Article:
Meet the People Who Won’t Have Sex Until They’re Sterilized

Meet the People Who Won’t Have Sex Until They’re Sterilized

(Link): Meet the People Who Won’t Have Sex Until They’re Sterilized

Excerpts:

by Alaina Demopoulos

…But when it came to her own feelings, Sasha “dreaded almost every other aspect of being a parent.” She didn’t want to experience pregnancy, the trauma of childbirth, the financial burden of raising a little one. And she worried how being a parent would “directly inhibit [her] ability to achieve other goals in life.”

 Sasha spent time volunteering with children to see if she’d change her mind. It only solidified her feelings. “I didn’t dislike the kids, [but] I just wasn’t comfortable there,” she said. “I realized that parenting a young kid would just not be for me.”

…She began researching permanent contraception in the form of a sterilization procedure. Sasha made the decision to not have sex until she could afford the surgery.

To this day, she hasn’t been able to get one. So Sasha, who is now 25 and lives in Minneapolis, hasn’t had sex since her sophomore year of college.

Part of the problem, Sasha and others say, is how difficult it can be for young women and non-binary people to convince doctors they will not “regret” opting into a procedure that leaves them unable to have children for the rest of their lives.

Women in the United States must be 21 to have their sterilizations covered by Medicaid or the Indian Health Service. Those with private insurance do not have that age restriction.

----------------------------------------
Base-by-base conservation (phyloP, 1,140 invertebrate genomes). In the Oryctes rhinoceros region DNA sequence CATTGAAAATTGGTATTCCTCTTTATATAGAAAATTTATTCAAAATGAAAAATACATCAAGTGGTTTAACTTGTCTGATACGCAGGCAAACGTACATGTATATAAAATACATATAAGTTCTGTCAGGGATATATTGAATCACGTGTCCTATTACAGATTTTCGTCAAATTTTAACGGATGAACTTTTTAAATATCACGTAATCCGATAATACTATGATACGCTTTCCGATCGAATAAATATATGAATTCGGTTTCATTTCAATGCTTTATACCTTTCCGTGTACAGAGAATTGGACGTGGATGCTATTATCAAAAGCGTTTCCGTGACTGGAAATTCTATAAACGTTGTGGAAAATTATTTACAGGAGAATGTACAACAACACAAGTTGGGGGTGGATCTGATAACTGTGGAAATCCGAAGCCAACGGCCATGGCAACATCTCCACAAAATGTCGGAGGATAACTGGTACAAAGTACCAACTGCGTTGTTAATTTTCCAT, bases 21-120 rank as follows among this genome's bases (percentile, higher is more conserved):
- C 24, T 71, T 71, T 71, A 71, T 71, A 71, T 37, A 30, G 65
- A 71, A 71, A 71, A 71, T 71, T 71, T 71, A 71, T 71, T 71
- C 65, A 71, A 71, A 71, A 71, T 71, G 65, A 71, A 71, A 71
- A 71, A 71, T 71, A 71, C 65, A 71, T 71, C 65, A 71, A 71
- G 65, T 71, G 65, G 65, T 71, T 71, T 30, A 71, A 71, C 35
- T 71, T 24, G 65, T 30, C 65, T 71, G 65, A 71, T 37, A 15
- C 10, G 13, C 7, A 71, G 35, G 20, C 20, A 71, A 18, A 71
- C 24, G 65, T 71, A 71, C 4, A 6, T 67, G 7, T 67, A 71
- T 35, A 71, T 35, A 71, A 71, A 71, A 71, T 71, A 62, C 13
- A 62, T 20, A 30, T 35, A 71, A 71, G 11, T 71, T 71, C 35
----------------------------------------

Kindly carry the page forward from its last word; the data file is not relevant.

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Tokophobia – Too Afraid To Have A Baby by A. Lauretta

Tokophobia – Too Afraid To Have A Baby by A. Lauretta

(Link):  Too Afraid to Have a Baby

Tokophobia—a pathological dread of giving birth—might be causing some women to avoid pregnancy.

….Though there aren’t statistics in the United States for a pathological anxiety over pregnancy and childbirth—known as tokophobia— (Link): studies in Australia and Britain have found that 6 percent of pregnant women report a disabling fear of having babies, while 13 percent of women who are not yet pregnant are afraid enough to postpone or avoid pregnancy altogether.

….Pregnancy and childbirth do come with feelings of anxiety, of course: hopes that the mother and child will be safe and healthy, that there will be little to no complications during childbirth, that the first days and months at home will go smoothly.

So when do common pregnancy jitters cross the line into a clinical phobia? And, if the phobia is as prevalent as some research suggests, why isn’t it more widely recognized? The answer may have to do with the difficulty of being open about not looking forward to something that most people consider a miracle—especially when more than six million women in the U.S. alone have problems getting or staying pregnant and may dream of having children.

…Tokophobia is categorized in two forms: primary and secondary. The former can be understood through the lens of Mirren’s fear—often happening at a young age—when seeing disturbing images of birth or even resulting from sexual assault. The latter is often described similarly to post-traumatic stress disorder, resulting from a traumatic past birth experience.

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